This programme is devoted to the study of the two core branches of International Economic Law: International Trade Law and International Investment Law.
The first semester is devoted to learning to operate within the core principles and institutions of international law and international economic law. Students begin by studying the principles and foundations of public international law and of international economic law. After the foundational courses, the first semester proceeds with compulsory courses covering the cardinal rules in two key areas of international economic law: international trade law and international investment law.
In the second semester, student develop their competences by specializing in either trade law or investment law. Students that specialize in trade law will learn to discuss and operate within the WTO rules that affect national regulatory activity, and will then engage in a practicum course, in which students assume the position of trade lawyers, negotiators and adjudicators within practical settings, such as simulated negotiations and trade disputes. Students that choose the investment law path will first study the procedural rules and principles the govern investment arbitration and will then practice their legal skills within simulated arbitrations in the investment law practicum.
Students may complete their credits by following both specializations or by choosing to follow two free electives, primarily among the courses taught by the International and European Law Department. Students may apply to participate in the annual WTO Moot Court Team or in the International Investment Arbitration Moot Team. Moot Court participation may be registered as elective courses and is worth 6 EC.
The course concludes with the submission of a Master's thesis, presented to examiners in a specially convened session.
In addition to credit activities, a three-day study trip to Geneva-based international economic organizations is planned for the spring (students cover their own expenses). Students also make periodic visits to investment law firms and arbitration bodies located in the Netherlands.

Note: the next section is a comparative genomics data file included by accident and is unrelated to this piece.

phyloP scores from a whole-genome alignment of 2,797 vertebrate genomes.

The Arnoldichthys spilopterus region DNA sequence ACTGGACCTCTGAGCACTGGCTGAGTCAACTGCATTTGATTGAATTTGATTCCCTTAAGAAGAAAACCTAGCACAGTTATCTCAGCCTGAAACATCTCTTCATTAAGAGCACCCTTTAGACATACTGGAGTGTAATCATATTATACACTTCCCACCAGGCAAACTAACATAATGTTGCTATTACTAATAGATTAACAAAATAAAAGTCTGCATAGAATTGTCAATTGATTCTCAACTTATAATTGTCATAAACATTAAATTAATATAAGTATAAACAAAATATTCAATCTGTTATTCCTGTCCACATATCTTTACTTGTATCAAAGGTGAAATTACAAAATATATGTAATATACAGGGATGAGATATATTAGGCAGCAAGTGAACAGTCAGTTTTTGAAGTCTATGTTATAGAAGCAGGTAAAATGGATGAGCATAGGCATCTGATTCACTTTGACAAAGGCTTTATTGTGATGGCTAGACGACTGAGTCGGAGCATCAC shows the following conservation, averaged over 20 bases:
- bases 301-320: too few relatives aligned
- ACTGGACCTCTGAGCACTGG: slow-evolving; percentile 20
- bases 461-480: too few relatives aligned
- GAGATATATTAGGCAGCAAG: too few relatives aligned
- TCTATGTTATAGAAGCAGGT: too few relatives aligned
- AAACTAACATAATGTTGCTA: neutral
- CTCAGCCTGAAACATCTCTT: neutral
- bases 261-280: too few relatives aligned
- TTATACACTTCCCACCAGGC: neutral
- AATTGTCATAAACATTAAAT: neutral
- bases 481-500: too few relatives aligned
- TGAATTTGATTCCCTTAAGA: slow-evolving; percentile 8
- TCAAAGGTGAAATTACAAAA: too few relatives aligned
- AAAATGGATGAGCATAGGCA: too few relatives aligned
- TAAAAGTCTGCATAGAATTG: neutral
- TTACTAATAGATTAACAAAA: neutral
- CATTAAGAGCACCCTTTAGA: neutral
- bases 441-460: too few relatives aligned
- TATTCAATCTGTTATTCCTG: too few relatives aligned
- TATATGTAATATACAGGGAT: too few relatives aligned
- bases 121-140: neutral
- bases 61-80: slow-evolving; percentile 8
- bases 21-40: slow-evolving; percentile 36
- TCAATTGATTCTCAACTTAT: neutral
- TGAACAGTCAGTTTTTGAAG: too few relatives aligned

You must choose one of these two courses:
You must choose one of these courses:
The 6 EC for Legal English do not count for the 60 mandatory EC's of this master, but are extracurricular.
The Master’s programme is concluded with the writing and presentation of a Master’s thesis. At the end of Semester 1, students register for their theses and provide an outline of their ideas for a thesis topic. On the basis of this outline, students will be allocated supervisors by the Track Coordination. At the beginning of Semester 2, students draft a research project, which can be revised in light of comments from their supervisor, and submit it for Faculty approval.
Following approval, students engage in deep research and write a 12,000-13,000 word thesis examining a specific topic of international trade or investment law. A thesis concerning a legal topic outside the scope of the track requires the approval of the supervisor.
In mid-June, students submit a ‘pre-final’ version of their thesis, to be presented and discussed in a specially scheduled session with their supervisor and a second examiner. Following the supervisor's and the second examiner's comments, the finalized thesis must be submitted for final evaluation in late July.
The part-time programme allows students to complete the International Trade and Investment Law programme within two academic years. Students are advised to start with Principles and Foundations of International Law or Principles and Foundations of International Economic Law, and subsequently take one compulsory course and one core elective plus one free elective in the first year of studies. In the second year they may then follow the remaining compulsory courses, take the remaining core elective and another free elective (for a total of 48 EC) and complete the 60 EC required to obtain the degree by completing their thesis trajectory.
The information on this website is valid for the current academic year and may change for next year. In May the course catalogue is updated for the next academic year.
Our experiential learning method inspires and motivates students to do research and increase their knowledge. At the Amsterdam Law Practice students learn by doing, and connect with society at large by working with fellow students towards the solution of social problems. As a part of the Amsterdam Law Practice, students may apply for participation in moot courts dealing with WTO or investment arbitration. A three-day study trip to Geneva is planned for the Spring (at students’ own expense).
Nothing says ‘practical training’ for future international lawyers like moot court competitions. Every year, students have a chance to participate in various competitions. Teams get solid preparation with lecturers and professors before travelling to moot courts all over Europe. The UvA will cover all expenditures related to participation, including registration fees and travel expenses.
The ELSA Moot Court Competition is a simulated hearing of the World Trade Organization dispute settlement system and is open to teams from around the globe. It is a great opportunity to gain a rewarding experience and make invaluable professional contacts with high-profile, international legal experts.
The Amsterdam Law Practice also offers both Dutch and international students the unique opportunity to combine the theory and practice of international law by working at the Amsterdam International Law Clinic (AILC). Working on cases with staff and fellow students during the course of the semester, you will give legal advice to the clients of the clinic while earning ECTS credits towards your degree programme.